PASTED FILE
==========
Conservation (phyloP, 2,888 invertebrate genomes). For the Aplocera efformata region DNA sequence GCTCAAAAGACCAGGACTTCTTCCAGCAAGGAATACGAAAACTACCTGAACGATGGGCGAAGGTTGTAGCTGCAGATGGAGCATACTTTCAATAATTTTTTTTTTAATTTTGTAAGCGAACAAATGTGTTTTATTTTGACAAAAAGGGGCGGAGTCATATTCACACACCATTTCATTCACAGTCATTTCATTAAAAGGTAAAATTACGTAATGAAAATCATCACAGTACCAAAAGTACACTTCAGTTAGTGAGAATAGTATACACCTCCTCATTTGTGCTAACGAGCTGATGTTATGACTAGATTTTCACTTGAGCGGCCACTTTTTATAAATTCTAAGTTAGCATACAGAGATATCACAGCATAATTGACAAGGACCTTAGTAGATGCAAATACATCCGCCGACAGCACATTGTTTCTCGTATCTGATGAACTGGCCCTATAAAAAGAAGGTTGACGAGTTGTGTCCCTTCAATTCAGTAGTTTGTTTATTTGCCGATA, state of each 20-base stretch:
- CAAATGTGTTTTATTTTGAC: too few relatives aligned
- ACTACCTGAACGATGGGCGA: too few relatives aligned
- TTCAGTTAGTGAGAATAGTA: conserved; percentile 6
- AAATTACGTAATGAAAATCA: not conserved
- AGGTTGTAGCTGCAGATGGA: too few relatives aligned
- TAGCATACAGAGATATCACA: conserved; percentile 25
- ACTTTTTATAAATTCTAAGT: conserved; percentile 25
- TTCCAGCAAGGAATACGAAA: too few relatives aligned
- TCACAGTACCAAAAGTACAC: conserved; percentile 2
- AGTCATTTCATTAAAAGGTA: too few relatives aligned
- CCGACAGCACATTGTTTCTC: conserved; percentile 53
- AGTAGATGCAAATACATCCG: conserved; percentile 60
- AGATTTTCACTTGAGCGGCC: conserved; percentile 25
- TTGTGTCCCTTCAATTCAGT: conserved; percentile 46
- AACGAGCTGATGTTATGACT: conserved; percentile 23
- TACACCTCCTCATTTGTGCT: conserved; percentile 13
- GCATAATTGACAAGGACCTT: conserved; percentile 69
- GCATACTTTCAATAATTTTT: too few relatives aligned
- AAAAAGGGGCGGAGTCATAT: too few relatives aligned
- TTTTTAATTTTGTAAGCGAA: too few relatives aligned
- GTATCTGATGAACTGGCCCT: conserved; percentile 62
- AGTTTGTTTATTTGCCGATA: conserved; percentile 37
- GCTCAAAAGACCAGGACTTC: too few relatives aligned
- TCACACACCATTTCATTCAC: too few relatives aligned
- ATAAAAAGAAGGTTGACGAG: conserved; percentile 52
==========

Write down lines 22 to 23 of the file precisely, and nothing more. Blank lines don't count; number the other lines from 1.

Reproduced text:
- GTATCTGATGAACTGGCCCT: conserved; percentile 62
- AGTTTGTTTATTTGCCGATA: conserved; percentile 37